In particular, many readers interpreted “The White Privilege of Cows” as advancing the argument that "Eurasians" may have evolved in a superior way to other groups.
As one online reader noted in the comments section of the article "Maier suggests that white people possess evolutionarily endowed skills...that non-white people lack."
Heft-Luthy shared a statement from the collective of Asian/Asian American and Pacific Islander (AAPI) at Brown. In it, AAPI denounces The Heraldbecause it “privileges writers who continue in the legacy of white supremacy, further marginalizing students already systemically oppressed by the University.”
The statement stresses that “no apology can sufficiently rectify the violence enacted by The Herald in silencing, speaking for, and erasing Native and Indigenous students.”
It is unclear what violence--at least in terms of the conventional physical sense--was enacted by the newspaper staff. But this level of outrage provides context, if not justification, for The Herald’s eagerness to remove “Columbian Exchange Day” altogether.
Heft-Luthy felt The Herald was not living up to its goal by running Maier’s column. “Ultimately, as someone invested in publishing, our duty is to use our voice to improve the world and providing a platform for speech we believe to be harmful is not part of that mission,” said Heft-Luthy.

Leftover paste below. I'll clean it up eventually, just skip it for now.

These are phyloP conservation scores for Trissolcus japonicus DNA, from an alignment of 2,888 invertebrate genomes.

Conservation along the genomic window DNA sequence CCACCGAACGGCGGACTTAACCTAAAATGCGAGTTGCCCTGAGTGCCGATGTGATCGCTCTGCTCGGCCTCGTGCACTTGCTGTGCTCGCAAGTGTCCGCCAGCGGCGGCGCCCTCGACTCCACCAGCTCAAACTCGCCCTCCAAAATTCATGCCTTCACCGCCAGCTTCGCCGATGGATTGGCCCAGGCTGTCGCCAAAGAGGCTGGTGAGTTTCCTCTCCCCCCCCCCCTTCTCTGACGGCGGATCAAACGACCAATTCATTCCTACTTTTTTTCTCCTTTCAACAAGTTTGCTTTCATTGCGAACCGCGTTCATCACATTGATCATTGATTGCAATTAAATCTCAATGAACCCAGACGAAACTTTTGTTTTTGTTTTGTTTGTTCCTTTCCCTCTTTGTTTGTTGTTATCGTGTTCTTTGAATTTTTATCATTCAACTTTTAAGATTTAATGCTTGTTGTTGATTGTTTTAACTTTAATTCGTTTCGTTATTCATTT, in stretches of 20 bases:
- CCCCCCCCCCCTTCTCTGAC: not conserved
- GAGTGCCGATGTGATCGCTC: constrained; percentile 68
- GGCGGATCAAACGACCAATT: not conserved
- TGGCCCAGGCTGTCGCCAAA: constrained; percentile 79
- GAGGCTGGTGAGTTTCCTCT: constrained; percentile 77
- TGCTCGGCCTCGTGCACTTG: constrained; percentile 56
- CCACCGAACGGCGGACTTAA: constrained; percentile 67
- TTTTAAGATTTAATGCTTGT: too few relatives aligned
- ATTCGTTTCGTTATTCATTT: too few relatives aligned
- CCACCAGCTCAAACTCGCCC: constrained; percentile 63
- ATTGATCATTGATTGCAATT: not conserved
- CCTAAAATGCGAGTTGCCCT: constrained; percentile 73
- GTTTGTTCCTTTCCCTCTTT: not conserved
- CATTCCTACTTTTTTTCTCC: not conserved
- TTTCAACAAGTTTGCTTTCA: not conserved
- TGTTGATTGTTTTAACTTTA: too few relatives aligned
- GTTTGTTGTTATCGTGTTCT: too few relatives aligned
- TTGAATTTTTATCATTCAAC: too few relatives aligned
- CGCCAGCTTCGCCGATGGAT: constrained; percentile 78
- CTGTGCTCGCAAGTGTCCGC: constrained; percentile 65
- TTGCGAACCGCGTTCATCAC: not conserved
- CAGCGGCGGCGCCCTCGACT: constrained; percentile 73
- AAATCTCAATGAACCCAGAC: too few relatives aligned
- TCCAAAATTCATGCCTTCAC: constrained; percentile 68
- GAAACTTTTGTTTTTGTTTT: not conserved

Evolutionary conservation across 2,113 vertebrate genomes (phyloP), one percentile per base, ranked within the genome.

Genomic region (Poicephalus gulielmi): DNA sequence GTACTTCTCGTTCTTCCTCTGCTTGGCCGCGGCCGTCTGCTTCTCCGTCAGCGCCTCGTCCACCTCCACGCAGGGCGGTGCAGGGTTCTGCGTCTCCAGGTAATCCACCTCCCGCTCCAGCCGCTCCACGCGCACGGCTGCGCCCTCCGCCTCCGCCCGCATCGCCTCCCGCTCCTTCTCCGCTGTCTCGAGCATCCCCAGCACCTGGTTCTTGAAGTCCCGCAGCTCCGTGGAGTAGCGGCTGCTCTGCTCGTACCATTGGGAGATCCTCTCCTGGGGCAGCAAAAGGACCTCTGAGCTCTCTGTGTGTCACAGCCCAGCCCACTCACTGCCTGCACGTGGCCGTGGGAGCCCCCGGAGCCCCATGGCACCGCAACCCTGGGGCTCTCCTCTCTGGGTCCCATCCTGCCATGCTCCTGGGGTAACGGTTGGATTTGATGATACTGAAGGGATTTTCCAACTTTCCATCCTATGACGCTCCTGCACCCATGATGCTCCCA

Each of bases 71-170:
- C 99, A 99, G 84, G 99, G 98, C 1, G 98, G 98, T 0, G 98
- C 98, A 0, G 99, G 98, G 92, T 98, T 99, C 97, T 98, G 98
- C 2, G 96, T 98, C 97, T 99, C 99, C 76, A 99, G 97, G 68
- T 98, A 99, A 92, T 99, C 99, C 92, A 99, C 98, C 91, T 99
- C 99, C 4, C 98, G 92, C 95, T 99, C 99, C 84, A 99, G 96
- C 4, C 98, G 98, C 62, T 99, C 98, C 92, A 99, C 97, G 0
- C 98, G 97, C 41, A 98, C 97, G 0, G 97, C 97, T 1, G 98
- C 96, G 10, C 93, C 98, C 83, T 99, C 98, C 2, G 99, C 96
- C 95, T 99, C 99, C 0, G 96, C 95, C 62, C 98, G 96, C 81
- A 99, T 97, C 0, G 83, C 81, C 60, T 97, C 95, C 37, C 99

Heft-Luthy defined “harmful” as “sitting within and furthering the ideology of racism, classism, and sexism” and “content that doesn’t engage critically in systems of oppression.”
This fear of harm, especially when harm is effectively defined as not challenging oppression, appears to be considered a fine justification for limiting freedom of speech. Do undergrads not realize that they will be bombarded with neighbors colleagues, cable news that spout opinions they would deem “harmful.”
The desire for a campus free of potentially not-politically correct opinions appears to take precedence.
“A lot of people are talking about freedom of speech. I recognize there are many people in this nation who have these ideas. I think the problem is when you allow these ideas to have a venue,” Rakel Galeano, a sophomore at Brown, told the Daily Beast.
“When an institution like The Herald, the university’s oldest newspaper, posts this type of article, our comfort in this space is taken away,” Galeano said.